‘Era of disasters’ poses challenge for governments
Experts are urging governments to act swiftly in response to the growing threat of coastal inundation to prevent damage in excess of $7 trillion and and protect themselves from liability.
As the world approaches the “two degrees Celsius” global warming threshold, which scientists believe could cause sea levels to rise up to several metres, a new report from the OECD has called for immediate action to mitigate the potentially catastrophic and costly impacts of rising tides.
The Organisation for Economic Co-operation and Development report, released on March 6, flags the prospect of coastal regions facing increasing risks from rising oceans, with a potential cost of 4 per cent of world GDP annually.
Under current projections, “it is almost certain that we will experience at least one-metre of sea-level rise with some models estimating this will happen within the next 80 years,” the Responding to Rising Seas, OECD approaches to tackling coastal risks report says….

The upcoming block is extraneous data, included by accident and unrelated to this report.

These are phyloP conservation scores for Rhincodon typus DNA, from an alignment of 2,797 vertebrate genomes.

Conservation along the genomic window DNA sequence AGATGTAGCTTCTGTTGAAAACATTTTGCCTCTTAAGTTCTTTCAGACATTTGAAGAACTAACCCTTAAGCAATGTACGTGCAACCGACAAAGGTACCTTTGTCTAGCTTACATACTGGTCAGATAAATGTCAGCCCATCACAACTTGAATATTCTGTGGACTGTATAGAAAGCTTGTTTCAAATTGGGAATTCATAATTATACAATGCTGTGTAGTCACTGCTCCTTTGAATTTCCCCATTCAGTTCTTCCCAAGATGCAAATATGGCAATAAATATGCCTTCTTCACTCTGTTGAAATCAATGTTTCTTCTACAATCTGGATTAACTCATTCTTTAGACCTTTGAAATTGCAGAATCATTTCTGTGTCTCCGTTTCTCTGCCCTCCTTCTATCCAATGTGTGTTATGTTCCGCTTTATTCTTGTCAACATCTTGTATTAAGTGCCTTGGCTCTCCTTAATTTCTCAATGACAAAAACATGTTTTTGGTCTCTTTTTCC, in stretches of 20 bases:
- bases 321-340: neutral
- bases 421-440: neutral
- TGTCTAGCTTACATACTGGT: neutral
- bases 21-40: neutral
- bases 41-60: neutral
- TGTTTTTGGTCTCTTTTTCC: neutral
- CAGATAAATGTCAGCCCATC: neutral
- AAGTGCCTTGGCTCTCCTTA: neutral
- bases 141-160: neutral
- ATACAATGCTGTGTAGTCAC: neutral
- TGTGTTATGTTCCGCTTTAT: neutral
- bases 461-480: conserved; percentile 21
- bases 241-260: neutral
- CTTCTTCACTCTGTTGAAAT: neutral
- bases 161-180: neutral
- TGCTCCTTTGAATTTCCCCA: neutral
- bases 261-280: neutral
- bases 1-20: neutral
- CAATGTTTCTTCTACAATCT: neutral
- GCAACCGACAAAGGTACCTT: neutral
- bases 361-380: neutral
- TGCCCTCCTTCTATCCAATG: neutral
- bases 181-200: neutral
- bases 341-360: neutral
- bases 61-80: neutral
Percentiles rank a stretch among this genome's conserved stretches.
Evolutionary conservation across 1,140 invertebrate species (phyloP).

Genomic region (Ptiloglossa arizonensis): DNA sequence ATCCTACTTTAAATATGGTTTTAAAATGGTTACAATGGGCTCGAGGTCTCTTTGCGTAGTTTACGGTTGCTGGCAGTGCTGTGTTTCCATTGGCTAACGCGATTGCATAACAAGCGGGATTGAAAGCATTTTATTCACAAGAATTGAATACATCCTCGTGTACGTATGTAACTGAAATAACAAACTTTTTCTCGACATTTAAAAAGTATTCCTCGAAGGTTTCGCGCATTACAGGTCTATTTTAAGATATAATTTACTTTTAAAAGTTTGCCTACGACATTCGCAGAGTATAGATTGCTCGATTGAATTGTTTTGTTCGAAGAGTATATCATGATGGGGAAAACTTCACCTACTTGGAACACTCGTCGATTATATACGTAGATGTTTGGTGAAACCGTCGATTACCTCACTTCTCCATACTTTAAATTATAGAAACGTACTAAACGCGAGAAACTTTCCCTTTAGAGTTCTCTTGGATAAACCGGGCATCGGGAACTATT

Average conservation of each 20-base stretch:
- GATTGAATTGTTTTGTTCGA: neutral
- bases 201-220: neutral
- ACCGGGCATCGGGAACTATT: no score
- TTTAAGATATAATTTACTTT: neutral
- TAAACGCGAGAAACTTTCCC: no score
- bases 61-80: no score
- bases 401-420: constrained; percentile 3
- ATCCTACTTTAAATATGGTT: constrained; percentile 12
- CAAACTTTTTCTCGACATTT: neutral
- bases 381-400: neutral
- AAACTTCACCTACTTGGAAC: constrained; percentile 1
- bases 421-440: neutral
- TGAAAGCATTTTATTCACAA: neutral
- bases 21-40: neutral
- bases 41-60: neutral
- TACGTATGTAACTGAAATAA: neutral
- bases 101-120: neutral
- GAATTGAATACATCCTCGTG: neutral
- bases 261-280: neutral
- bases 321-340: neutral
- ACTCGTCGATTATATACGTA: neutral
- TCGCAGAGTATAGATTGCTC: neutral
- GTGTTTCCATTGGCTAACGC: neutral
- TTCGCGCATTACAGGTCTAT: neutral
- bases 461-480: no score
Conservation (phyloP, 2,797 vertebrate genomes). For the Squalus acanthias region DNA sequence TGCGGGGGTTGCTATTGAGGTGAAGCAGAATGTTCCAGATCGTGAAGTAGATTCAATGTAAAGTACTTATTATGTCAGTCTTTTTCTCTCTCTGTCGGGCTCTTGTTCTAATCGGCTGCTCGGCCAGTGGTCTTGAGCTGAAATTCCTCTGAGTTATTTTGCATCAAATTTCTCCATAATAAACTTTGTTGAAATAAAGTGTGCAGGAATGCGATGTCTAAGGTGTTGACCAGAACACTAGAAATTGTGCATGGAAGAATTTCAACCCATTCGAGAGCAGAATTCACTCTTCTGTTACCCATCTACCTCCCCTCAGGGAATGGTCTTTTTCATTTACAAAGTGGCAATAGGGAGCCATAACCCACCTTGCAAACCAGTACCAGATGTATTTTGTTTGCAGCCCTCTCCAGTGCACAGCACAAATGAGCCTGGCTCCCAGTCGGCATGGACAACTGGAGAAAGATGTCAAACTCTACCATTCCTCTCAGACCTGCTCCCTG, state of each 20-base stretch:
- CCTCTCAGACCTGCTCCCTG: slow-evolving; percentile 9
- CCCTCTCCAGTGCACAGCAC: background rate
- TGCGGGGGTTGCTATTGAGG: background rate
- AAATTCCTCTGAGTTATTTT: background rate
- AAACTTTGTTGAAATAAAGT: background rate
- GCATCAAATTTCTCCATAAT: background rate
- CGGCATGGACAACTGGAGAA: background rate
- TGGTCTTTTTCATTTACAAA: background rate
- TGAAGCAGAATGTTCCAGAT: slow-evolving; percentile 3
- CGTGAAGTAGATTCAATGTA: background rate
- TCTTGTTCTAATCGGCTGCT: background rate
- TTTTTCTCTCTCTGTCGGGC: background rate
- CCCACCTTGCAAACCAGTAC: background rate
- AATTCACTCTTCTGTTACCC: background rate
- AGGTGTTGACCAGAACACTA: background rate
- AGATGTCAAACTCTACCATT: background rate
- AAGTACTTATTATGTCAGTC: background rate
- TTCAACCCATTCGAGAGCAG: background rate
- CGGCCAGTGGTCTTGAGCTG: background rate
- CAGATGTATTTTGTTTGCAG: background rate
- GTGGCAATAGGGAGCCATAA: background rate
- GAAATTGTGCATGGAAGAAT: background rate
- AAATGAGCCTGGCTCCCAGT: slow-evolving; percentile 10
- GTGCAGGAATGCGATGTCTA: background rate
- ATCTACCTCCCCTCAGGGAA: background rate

Today’s water situation in Metro Manila reminds me of a similar situation we had 30 years ago. Back then, the metro also faced a critical shortage of power, facing up to 8 to 10 hours of power outages or “brownouts” daily. The situations are not exactly identical, but there are enough similarities from which to draw some lessons.
From 1989 to the early 1990s, Metro Manila suffered from rotating 8-10 hour power outages in the summer. This meant that some portions of the city faced a brownout sometime during the day. The main culprit then was the lack of supply of electricity for distribution to customers. The problem was not limited to Metro Manila; similar problems were experienced across Mindanao, again on account of lack of supply…